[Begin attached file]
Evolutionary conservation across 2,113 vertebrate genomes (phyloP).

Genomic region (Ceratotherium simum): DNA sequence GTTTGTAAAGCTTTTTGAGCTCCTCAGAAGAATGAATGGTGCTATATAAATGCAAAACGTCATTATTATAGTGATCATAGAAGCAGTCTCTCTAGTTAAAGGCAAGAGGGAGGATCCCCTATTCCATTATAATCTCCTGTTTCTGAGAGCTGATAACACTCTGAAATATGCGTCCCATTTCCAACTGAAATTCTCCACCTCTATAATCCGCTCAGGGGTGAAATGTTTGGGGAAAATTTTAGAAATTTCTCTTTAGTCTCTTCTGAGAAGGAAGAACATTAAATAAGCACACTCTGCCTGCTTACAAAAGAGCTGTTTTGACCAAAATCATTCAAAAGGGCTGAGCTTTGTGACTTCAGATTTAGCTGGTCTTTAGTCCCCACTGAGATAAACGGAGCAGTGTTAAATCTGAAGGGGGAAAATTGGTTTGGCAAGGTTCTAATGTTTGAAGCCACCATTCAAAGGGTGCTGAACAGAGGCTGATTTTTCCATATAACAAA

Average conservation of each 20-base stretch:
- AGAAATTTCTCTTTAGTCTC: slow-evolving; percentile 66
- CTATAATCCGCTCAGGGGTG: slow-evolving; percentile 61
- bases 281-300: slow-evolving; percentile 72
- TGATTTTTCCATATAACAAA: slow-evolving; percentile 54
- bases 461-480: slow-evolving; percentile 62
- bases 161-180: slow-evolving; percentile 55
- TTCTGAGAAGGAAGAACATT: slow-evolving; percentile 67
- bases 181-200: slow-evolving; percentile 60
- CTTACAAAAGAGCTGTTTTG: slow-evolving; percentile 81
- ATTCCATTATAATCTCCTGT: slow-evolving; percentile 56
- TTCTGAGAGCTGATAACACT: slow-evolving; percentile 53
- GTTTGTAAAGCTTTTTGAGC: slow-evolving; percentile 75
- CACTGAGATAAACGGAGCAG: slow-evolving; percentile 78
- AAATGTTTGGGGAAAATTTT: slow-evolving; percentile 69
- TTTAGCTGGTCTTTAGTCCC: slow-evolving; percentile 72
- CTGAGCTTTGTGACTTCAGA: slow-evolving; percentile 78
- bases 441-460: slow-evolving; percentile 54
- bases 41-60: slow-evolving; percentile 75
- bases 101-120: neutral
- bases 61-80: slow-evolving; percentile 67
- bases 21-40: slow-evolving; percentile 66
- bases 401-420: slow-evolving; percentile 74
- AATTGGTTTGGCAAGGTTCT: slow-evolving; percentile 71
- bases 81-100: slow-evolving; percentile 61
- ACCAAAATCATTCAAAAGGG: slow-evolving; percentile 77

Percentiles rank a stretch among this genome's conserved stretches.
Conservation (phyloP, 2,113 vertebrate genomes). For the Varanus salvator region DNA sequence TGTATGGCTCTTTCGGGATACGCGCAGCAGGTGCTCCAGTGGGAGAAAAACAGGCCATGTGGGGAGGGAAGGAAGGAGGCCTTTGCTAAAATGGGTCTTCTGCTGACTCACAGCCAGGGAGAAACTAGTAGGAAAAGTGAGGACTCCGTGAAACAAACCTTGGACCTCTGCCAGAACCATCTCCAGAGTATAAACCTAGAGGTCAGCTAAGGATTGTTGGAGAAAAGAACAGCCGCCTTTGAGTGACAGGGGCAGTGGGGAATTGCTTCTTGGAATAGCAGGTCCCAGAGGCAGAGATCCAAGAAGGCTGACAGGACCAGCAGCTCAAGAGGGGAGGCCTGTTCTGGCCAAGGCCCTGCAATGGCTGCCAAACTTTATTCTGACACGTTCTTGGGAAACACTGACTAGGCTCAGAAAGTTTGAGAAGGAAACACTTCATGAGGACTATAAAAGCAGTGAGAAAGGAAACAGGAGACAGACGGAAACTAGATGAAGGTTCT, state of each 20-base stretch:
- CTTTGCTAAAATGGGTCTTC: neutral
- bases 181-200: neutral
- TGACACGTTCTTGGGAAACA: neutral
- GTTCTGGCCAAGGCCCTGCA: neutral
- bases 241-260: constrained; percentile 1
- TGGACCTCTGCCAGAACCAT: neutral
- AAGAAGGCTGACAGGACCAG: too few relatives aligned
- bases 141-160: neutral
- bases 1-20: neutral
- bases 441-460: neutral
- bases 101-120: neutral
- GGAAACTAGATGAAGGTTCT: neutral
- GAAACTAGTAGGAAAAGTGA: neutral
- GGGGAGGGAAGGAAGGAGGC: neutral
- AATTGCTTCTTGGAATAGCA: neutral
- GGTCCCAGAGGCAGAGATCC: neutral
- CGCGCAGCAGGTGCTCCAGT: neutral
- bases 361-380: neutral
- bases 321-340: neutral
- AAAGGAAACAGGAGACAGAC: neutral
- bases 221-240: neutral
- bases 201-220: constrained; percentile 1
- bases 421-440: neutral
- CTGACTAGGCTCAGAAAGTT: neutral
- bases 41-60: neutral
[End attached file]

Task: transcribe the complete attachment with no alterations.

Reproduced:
Evolutionary conservation across 2,113 vertebrate genomes (phyloP).

Genomic region (Ceratotherium simum): DNA sequence GTTTGTAAAGCTTTTTGAGCTCCTCAGAAGAATGAATGGTGCTATATAAATGCAAAACGTCATTATTATAGTGATCATAGAAGCAGTCTCTCTAGTTAAAGGCAAGAGGGAGGATCCCCTATTCCATTATAATCTCCTGTTTCTGAGAGCTGATAACACTCTGAAATATGCGTCCCATTTCCAACTGAAATTCTCCACCTCTATAATCCGCTCAGGGGTGAAATGTTTGGGGAAAATTTTAGAAATTTCTCTTTAGTCTCTTCTGAGAAGGAAGAACATTAAATAAGCACACTCTGCCTGCTTACAAAAGAGCTGTTTTGACCAAAATCATTCAAAAGGGCTGAGCTTTGTGACTTCAGATTTAGCTGGTCTTTAGTCCCCACTGAGATAAACGGAGCAGTGTTAAATCTGAAGGGGGAAAATTGGTTTGGCAAGGTTCTAATGTTTGAAGCCACCATTCAAAGGGTGCTGAACAGAGGCTGATTTTTCCATATAACAAA

Average conservation of each 20-base stretch:
- AGAAATTTCTCTTTAGTCTC: slow-evolving; percentile 66
- CTATAATCCGCTCAGGGGTG: slow-evolving; percentile 61
- bases 281-300: slow-evolving; percentile 72
- TGATTTTTCCATATAACAAA: slow-evolving; percentile 54
- bases 461-480: slow-evolving; percentile 62
- bases 161-180: slow-evolving; percentile 55
- TTCTGAGAAGGAAGAACATT: slow-evolving; percentile 67
- bases 181-200: slow-evolving; percentile 60
- CTTACAAAAGAGCTGTTTTG: slow-evolving; percentile 81
- ATTCCATTATAATCTCCTGT: slow-evolving; percentile 56
- TTCTGAGAGCTGATAACACT: slow-evolving; percentile 53
- GTTTGTAAAGCTTTTTGAGC: slow-evolving; percentile 75
- CACTGAGATAAACGGAGCAG: slow-evolving; percentile 78
- AAATGTTTGGGGAAAATTTT: slow-evolving; percentile 69
- TTTAGCTGGTCTTTAGTCCC: slow-evolving; percentile 72
- CTGAGCTTTGTGACTTCAGA: slow-evolving; percentile 78
- bases 441-460: slow-evolving; percentile 54
- bases 41-60: slow-evolving; percentile 75
- bases 101-120: neutral
- bases 61-80: slow-evolving; percentile 67
- bases 21-40: slow-evolving; percentile 66
- bases 401-420: slow-evolving; percentile 74
- AATTGGTTTGGCAAGGTTCT: slow-evolving; percentile 71
- bases 81-100: slow-evolving; percentile 61
- ACCAAAATCATTCAAAAGGG: slow-evolving; percentile 77

Percentiles rank a stretch among this genome's conserved stretches.
Conservation (phyloP, 2,113 vertebrate genomes). For the Varanus salvator region DNA sequence TGTATGGCTCTTTCGGGATACGCGCAGCAGGTGCTCCAGTGGGAGAAAAACAGGCCATGTGGGGAGGGAAGGAAGGAGGCCTTTGCTAAAATGGGTCTTCTGCTGACTCACAGCCAGGGAGAAACTAGTAGGAAAAGTGAGGACTCCGTGAAACAAACCTTGGACCTCTGCCAGAACCATCTCCAGAGTATAAACCTAGAGGTCAGCTAAGGATTGTTGGAGAAAAGAACAGCCGCCTTTGAGTGACAGGGGCAGTGGGGAATTGCTTCTTGGAATAGCAGGTCCCAGAGGCAGAGATCCAAGAAGGCTGACAGGACCAGCAGCTCAAGAGGGGAGGCCTGTTCTGGCCAAGGCCCTGCAATGGCTGCCAAACTTTATTCTGACACGTTCTTGGGAAACACTGACTAGGCTCAGAAAGTTTGAGAAGGAAACACTTCATGAGGACTATAAAAGCAGTGAGAAAGGAAACAGGAGACAGACGGAAACTAGATGAAGGTTCT, state of each 20-base stretch:
- CTTTGCTAAAATGGGTCTTC: neutral
- bases 181-200: neutral
- TGACACGTTCTTGGGAAACA: neutral
- GTTCTGGCCAAGGCCCTGCA: neutral
- bases 241-260: constrained; percentile 1
- TGGACCTCTGCCAGAACCAT: neutral
- AAGAAGGCTGACAGGACCAG: too few relatives aligned
- bases 141-160: neutral
- bases 1-20: neutral
- bases 441-460: neutral
- bases 101-120: neutral
- GGAAACTAGATGAAGGTTCT: neutral
- GAAACTAGTAGGAAAAGTGA: neutral
- GGGGAGGGAAGGAAGGAGGC: neutral
- AATTGCTTCTTGGAATAGCA: neutral
- GGTCCCAGAGGCAGAGATCC: neutral
- CGCGCAGCAGGTGCTCCAGT: neutral
- bases 361-380: neutral
- bases 321-340: neutral
- AAAGGAAACAGGAGACAGAC: neutral
- bases 221-240: neutral
- bases 201-220: constrained; percentile 1
- bases 421-440: neutral
- CTGACTAGGCTCAGAAAGTT: neutral
- bases 41-60: neutral